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Review: Nvidia GeForce GTX 670
by Damien Triolet
Published on July 4, 2012

Test protocol
For this test, we used the protocol introduced for the report on the GeForce GTX 680 which includes some new games: Alan Wake, Anno 2070, Batman Arkham City, Battlefield 3, F1 2011 and Total War Shogun 2. We also added The Witcher 2 Enhanced Edition.

We have decided no longer to use the level of MSAA (4x and 8x) as the main criteria for segmenting our results. Many games with deferred rendering offer other forms of antialiasing, the most common being FXAA, developed by Nvidia. There’s therefore no point in drawing up an index based on a certain antialiasing level, which in the past allowed us to judge MSAA efficiency, which can vary according to the implementation. At 1920x1080 we therefore carried out the tests with two different quality levels: extreme and very high, which automatically includes a minimum of antialiasing (either MSAA 4x or FXAA/MLAA/AAA).

Also we no longer show decimals in game performance results so as to make the graph more readable. We nevertheless note these values and use them when calculating the index. If you’re observant you’ll notice that the size of the bars also reflects this.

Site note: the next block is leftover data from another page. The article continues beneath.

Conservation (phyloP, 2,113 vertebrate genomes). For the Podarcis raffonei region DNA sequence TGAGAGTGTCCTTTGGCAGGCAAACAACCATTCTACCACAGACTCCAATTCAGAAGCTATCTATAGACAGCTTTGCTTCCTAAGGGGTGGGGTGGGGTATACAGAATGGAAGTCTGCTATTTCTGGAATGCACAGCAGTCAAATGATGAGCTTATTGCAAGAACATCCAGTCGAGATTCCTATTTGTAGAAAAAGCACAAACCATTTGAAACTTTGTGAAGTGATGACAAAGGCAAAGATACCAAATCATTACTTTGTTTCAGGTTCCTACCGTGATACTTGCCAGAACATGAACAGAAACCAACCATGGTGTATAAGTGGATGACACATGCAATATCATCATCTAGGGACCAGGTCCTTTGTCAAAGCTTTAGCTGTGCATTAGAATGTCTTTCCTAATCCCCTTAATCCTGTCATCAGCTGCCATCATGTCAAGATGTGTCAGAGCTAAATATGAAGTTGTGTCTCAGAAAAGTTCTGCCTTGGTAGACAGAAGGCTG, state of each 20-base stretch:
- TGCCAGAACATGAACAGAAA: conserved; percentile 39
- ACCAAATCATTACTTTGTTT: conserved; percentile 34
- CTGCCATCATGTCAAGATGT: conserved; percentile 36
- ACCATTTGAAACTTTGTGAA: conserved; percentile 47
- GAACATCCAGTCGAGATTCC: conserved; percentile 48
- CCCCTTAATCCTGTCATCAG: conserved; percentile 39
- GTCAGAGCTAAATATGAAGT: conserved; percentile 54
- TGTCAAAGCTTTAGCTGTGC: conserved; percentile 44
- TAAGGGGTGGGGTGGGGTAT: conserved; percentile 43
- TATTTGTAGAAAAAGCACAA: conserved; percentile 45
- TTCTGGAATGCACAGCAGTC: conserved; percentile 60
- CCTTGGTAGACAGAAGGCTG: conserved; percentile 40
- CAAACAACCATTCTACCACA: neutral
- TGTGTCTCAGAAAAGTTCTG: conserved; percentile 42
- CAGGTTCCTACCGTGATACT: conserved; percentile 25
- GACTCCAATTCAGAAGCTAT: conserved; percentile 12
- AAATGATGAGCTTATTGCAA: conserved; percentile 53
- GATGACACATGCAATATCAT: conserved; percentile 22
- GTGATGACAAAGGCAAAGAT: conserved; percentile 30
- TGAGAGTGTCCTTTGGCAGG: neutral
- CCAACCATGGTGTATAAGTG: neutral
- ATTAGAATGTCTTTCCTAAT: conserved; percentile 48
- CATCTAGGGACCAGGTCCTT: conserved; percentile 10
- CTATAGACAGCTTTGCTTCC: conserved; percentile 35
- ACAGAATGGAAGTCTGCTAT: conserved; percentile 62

All the Radeons were tested with the Catalyst 12.4 drivers and all the GeForces were tested with the 301.33 drivers.

We added a Radeon HD 5870 as a reference as more and more users of these first DirectX 11 graphics cards will probably be looking at an update.

As we explained in the introduction, the GeForce GTX 680 and 670 were on the one hand tested as they come, which is to say with the specificities of our sample in terms of maximum turbo clock (GTX 680 1110 MHz and GTX 670 1084 MHz) and on the other at their minimum guaranteed specs (GTX 680 and GTX 670). To do this we played with the overclocking settings to reduce the base clock by slightly adjusting the energy consumption limit so that the clock in practice would correspond to that of a card with a maximum turbo clock equal to that of the official GPU Boost clock. Note that this isn’t the same as turning GPU Boost off!

To recap, we took the opportunity of the report on the GeForce GTX 690 to introduce the X79 platform and a Core i7 3960X into our test system so as to benefit from PCI Express 3.0. Note that the activation of PCI Express 3.0 isn‘t automatic on the GeForce GTX 600s and requires a registry modification, which we of course effected and which gives an average gain of +/- 1%.

Test configuration
Intel Core i7 3960X (HT off, Turbo 1/2/3/4/6 cores: 4 GHz)
Asus P9X79 WS
8 GB DDR3 2133 G.Skill
Windows 7 64 bits
GeForce beta 301.11 drivers
Catalyst 12.4

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